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IBM didn't destroy SCO code evidence, rules judge

Another setback for SCO

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IBM did not destroy crucial evidence in its long-running dispute with The SCO Group, a judge has ruled.

SCO claimed IBM had destroyed materials last year, but the US judge has ruled that the evidence was actually provided to SCO some time ago.

The decision is the latest in a long line of setbacks for SCO, which is claiming that IBM put some material from the Unix operating system into the open source Linux system. SCO owns some intellectual property rights in Unix and is suing for copyright infringement.

SCO is claiming damages that it has said could reach $5bn in its case against IBM. IBM denies SCO's claims and recent rulings in the complicated case have gone IBM's way.

Last summer Magistrate Judge Brooke Wells limited SCO's claims, throwing out 187 of the 294 items on an SCO list of materials misused by IBM. Wells said that the company had not provided sufficient evidence to back its claims, and the decision was subsequently backed by Judge Dale Kimball in a Utah District Court.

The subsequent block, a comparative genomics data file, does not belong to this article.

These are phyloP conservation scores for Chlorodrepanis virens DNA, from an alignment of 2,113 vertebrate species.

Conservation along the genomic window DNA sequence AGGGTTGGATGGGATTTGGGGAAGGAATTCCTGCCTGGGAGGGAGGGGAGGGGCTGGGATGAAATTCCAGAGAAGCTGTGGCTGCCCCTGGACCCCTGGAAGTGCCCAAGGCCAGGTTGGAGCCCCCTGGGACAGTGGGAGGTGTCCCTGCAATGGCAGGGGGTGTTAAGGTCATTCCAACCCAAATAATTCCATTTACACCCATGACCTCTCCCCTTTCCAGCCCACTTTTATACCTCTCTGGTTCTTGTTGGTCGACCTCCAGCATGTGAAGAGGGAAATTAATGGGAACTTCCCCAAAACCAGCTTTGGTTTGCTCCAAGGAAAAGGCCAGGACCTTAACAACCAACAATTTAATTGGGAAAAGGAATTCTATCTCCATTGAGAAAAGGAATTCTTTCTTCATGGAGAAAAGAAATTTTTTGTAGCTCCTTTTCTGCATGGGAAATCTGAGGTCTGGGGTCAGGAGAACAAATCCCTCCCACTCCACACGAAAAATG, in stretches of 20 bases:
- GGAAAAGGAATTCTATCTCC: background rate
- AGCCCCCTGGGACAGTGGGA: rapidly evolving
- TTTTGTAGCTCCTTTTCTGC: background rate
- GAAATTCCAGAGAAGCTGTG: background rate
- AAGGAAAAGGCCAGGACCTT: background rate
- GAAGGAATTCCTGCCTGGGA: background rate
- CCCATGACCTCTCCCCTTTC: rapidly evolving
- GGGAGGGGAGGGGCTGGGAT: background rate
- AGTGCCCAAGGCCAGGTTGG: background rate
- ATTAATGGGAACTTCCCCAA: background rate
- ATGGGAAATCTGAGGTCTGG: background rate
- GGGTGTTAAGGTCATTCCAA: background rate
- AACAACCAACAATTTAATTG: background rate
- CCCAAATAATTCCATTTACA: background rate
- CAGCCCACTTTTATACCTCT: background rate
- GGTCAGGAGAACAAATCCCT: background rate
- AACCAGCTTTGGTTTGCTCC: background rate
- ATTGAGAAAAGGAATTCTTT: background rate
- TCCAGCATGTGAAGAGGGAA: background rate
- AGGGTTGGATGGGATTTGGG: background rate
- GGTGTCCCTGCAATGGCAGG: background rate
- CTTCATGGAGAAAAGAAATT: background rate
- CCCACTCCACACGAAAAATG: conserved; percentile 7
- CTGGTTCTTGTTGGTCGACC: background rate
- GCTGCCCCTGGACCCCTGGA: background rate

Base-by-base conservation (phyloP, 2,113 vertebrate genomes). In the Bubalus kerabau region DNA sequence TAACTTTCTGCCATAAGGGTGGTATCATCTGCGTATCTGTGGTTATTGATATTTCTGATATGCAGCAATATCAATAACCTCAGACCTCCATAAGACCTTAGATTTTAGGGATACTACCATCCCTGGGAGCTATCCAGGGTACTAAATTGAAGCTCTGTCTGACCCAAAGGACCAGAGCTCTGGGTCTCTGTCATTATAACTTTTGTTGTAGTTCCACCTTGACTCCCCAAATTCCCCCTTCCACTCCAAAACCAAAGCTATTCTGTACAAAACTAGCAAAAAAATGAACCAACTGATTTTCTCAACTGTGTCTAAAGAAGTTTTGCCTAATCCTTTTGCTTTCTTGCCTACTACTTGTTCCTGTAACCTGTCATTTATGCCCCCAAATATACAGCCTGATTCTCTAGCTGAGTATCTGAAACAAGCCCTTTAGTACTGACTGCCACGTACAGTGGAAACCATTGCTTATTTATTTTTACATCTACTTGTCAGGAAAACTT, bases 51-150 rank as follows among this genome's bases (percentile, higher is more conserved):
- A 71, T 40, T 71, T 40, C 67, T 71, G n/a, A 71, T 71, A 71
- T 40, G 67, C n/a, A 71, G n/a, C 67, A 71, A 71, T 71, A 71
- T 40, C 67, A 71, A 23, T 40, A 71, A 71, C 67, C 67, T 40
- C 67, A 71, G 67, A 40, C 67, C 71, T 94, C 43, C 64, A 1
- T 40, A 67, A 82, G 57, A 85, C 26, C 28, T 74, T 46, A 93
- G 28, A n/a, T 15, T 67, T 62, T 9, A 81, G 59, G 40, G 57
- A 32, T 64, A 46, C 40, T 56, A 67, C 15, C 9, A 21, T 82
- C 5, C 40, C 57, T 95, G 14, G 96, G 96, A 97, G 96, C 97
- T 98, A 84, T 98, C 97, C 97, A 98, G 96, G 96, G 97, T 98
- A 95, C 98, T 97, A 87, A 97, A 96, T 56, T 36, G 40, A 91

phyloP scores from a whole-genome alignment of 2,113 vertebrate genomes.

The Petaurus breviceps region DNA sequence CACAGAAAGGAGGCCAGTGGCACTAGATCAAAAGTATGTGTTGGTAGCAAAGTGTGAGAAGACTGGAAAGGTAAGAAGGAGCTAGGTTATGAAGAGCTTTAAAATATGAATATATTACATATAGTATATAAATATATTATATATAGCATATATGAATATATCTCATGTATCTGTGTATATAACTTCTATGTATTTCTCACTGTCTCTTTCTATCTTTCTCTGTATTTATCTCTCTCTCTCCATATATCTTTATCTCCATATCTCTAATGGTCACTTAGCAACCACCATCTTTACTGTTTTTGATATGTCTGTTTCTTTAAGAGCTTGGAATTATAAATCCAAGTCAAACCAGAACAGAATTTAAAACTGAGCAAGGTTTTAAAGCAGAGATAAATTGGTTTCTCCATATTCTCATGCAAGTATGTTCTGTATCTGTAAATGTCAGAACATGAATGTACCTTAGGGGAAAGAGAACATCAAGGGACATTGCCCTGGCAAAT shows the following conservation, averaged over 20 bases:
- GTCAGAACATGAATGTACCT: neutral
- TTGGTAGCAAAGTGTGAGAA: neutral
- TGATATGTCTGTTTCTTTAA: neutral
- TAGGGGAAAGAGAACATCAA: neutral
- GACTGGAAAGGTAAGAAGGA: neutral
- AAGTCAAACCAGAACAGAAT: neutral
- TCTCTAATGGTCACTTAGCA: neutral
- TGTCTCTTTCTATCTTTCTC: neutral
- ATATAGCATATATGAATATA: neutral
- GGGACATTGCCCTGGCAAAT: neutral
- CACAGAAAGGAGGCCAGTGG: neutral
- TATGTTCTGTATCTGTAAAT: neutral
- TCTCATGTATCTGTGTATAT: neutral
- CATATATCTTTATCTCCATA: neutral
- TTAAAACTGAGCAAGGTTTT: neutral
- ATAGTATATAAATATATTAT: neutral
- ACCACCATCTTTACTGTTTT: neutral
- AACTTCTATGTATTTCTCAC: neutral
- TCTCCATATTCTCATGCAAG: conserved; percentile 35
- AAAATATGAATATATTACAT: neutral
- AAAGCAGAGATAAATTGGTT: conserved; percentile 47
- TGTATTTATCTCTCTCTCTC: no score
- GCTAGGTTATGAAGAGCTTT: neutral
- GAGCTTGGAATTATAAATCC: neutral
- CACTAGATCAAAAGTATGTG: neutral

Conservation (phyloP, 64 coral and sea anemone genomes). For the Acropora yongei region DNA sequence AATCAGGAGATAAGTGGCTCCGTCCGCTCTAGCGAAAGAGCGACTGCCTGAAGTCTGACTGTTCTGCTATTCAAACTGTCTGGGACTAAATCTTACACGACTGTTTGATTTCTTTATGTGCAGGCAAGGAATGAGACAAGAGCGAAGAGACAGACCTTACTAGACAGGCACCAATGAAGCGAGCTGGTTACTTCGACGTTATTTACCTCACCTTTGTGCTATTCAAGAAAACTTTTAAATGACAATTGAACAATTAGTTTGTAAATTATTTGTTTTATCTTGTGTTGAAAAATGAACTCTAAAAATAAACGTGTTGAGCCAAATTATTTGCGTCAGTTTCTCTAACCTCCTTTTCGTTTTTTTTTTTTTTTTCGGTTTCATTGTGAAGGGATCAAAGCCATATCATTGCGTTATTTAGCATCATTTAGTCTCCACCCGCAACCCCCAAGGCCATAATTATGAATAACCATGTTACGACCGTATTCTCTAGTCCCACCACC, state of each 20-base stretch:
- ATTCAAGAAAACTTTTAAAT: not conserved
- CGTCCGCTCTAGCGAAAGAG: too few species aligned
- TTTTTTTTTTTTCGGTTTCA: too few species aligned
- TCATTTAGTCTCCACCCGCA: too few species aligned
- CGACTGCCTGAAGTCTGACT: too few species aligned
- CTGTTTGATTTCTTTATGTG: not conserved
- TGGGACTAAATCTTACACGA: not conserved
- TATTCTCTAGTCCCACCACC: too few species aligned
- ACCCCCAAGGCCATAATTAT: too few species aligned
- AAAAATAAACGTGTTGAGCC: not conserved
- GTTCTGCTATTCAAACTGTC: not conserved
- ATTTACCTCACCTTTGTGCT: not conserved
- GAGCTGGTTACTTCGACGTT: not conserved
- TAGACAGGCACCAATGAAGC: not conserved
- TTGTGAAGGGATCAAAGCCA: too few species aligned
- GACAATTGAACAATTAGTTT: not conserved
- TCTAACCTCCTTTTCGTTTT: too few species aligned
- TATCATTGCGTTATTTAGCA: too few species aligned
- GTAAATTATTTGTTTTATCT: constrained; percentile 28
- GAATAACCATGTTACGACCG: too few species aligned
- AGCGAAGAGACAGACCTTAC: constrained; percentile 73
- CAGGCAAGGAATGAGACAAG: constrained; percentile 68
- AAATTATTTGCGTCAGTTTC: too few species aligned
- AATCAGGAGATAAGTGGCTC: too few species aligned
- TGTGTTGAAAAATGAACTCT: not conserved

Wells has now ruled that SCO's motion claiming "IBM's spoliation of evidence" is denied. SCO had argued that an IBM email ordered programmers to destroy software code, and that IBM had relied on software that belonged to it in developing its system.

According to Groklaw, which has been following the entire case, SCO's Mark James said he accepted that there was in fact not destruction of code but evidence of programmers' reliance on software which itself contained some SCO-owned Unix code in its development of Linux.

IBM said it had not destroyed any code, nor any records of what code was used in the development of Linux. In fact, it said, it had provided exactly that information to SCO. It was contained within a configuration management and version control (CMVC) machine which IBM provided to SCO during discovery.

IBM's lawyer said that a huge amount of time and effort had been expended on putting together that system and providing it to SCO in the discovery part of the trial, but that it appeared that SCO had not even used it, Groklaw said.

SCO then asked the judge to make IBM tell it where in the massive CMVC machine the relevant information was. IBM said it was reluctant to do so, but Wells asked it to reconsider in the spirit of co-operation.

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OUT-LAW.COM is part of international law firm Pinsent Masons.

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